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Two of the Winograd Committee's five members, Prof. Ruth Gavison and Maj.-Gen. (res.) Menahem Einan, said Thursday they opposed the decision to release censored testimony of witnesses who testified in private sessions and said this could make it harder to investigate future wars.
"It is not right to treat the transcripts of the testimonies given to us behind closed doors as if the only possible harm that could come from publishing them would be to the security of the state or to its foreign relations and that, therefore, the censor's examination eliminates the problem," they wrote.
"The publication of segments of the transcripts arouse other, important issues, too."
According to Gavison and Einan, release of the testimonies could damage:
State security in the broad sense.
The ability to conduct discussions and consultations openly and without fear.
Expectations of witnesses that their testimony will not become public.
The rights of the witnesses and of those whom they discuss and cannot reply.
The expectation of a committee of investigation that witnesses will speak openly about their peers, commanders and subordinates.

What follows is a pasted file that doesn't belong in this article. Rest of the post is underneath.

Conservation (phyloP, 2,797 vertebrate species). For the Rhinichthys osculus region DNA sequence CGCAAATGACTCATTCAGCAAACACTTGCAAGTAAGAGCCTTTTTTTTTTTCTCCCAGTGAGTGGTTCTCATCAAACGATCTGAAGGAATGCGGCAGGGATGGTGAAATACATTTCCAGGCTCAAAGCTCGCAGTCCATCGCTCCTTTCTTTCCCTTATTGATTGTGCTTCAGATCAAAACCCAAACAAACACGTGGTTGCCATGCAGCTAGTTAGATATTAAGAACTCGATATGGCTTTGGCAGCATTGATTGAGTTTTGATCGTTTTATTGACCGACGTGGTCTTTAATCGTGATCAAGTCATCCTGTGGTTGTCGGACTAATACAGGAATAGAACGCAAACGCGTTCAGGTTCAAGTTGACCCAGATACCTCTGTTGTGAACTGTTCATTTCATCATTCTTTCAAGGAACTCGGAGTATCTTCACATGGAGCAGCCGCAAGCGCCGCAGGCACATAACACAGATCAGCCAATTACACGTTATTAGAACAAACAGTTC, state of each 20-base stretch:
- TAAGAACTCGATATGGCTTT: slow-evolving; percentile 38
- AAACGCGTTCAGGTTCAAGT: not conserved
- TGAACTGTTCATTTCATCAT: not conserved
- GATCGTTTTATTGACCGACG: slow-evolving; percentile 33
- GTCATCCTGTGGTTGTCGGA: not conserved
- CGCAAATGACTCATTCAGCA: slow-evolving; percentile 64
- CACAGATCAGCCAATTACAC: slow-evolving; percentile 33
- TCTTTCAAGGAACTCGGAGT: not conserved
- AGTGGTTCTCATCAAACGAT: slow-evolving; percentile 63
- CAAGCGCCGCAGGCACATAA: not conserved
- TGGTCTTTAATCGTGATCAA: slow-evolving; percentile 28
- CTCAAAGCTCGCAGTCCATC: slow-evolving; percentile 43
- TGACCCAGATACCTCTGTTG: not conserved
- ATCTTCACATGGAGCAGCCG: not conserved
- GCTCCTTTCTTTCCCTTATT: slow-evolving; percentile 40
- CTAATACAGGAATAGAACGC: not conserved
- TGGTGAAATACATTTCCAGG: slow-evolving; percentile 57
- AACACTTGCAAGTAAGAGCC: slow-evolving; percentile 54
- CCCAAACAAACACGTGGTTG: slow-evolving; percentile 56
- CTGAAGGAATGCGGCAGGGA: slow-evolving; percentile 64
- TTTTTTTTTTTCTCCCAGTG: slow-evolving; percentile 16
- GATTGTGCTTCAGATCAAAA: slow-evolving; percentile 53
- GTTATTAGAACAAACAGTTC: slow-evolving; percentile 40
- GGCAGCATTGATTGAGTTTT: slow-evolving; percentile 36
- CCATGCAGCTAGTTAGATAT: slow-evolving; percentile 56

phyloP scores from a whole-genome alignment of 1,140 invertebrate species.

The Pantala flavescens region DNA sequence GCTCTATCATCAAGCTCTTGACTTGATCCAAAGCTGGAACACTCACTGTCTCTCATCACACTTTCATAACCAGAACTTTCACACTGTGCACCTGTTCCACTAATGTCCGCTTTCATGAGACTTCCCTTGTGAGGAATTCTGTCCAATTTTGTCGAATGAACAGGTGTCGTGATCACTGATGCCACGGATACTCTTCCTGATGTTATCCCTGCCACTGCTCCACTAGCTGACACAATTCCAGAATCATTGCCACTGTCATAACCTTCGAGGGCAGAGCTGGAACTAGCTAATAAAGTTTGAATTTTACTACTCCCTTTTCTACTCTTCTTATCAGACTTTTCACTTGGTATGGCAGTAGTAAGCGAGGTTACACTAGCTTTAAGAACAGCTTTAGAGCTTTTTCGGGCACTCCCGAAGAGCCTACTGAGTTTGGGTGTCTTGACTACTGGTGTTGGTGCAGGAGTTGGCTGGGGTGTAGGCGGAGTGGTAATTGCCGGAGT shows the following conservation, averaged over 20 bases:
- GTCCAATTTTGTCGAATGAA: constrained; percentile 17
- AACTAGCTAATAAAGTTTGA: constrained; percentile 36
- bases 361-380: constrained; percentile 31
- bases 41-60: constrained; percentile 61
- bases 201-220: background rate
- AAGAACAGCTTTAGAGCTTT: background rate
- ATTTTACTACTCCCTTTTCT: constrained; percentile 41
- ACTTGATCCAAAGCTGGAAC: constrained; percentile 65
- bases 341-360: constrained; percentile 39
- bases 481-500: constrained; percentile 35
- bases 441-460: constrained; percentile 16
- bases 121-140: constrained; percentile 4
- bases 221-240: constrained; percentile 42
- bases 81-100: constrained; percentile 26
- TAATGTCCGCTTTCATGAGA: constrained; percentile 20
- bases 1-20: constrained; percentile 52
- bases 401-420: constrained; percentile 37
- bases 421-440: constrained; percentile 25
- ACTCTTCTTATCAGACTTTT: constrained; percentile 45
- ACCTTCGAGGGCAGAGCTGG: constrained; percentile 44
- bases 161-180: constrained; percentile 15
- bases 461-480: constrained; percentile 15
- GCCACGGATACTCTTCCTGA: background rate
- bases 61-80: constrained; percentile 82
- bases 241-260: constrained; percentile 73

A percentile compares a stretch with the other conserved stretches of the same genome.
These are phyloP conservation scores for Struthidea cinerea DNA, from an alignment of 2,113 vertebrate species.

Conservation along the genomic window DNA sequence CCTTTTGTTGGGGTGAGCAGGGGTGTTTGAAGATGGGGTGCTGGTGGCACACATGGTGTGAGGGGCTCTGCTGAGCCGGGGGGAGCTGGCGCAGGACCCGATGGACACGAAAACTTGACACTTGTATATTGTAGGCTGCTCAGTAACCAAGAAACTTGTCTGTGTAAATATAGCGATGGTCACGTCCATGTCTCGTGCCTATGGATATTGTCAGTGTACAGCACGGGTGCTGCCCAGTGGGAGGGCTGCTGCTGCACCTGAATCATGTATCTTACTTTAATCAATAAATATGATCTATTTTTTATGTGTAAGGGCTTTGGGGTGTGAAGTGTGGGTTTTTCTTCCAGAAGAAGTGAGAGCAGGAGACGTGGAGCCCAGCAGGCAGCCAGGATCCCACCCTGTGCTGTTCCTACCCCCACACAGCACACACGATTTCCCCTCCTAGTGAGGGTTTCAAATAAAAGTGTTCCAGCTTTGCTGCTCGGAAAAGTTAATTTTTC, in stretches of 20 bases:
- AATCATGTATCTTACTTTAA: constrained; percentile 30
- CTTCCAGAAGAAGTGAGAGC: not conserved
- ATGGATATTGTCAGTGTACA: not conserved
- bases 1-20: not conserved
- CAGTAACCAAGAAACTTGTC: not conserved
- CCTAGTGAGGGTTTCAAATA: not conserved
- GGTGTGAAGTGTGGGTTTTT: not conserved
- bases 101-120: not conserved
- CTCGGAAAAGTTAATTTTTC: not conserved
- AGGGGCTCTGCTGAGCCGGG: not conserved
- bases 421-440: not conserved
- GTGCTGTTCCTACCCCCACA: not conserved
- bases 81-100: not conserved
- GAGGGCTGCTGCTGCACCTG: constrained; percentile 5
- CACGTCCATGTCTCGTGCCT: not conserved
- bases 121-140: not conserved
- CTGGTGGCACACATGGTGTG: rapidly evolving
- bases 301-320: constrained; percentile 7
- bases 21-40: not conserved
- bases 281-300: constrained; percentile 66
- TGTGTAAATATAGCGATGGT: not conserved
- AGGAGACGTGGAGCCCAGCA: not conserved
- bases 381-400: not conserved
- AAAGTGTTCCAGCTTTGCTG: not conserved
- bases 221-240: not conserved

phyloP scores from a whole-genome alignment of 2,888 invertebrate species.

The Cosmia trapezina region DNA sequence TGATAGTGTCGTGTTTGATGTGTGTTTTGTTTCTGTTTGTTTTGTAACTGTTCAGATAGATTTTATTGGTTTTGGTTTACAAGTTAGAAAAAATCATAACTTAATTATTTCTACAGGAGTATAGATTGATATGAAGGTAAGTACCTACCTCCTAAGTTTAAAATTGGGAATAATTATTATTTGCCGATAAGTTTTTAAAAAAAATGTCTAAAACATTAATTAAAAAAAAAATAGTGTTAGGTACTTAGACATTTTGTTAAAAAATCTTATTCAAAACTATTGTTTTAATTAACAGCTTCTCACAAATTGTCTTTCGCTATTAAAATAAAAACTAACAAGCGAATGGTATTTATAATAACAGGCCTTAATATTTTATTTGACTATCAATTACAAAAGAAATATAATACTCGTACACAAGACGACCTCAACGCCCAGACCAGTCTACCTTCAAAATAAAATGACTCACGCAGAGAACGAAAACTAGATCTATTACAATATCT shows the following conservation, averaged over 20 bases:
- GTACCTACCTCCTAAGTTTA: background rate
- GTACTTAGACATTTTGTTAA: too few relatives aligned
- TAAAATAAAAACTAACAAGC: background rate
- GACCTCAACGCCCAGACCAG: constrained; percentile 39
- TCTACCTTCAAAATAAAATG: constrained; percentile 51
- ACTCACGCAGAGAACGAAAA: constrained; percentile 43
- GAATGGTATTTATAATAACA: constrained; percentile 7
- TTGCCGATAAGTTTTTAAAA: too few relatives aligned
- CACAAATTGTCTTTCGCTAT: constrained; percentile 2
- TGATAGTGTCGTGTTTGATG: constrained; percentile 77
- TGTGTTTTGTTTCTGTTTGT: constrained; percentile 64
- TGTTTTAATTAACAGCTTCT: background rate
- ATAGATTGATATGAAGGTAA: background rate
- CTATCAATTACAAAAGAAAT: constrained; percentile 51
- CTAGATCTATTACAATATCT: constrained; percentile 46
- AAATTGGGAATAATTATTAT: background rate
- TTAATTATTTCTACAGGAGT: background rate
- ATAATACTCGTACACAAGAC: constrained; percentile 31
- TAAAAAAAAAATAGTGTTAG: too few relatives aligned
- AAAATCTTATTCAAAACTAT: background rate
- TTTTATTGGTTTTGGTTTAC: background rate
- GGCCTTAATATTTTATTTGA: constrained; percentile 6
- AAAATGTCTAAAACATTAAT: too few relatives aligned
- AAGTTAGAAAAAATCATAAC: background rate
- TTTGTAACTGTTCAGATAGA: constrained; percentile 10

The ability of investigative bodies to conduct inquiries without people expecting that the contents will be published.
Einan and Gavison wrote that it was important to insist on the principles of transparency and freedom of information, but that the importance of classifying material in certain situations must not be forgotten.
"We don't want a situation to develop where Israel will be unable to establish a committee to investigate its wars because such an inquiry would, of necessity, harm the state's vital interests," the two concluded. "Precisely those who want with all their might to investigate courageously and to learn lessons must make certain that the procedures will not unnecessarily harm vital state interests."
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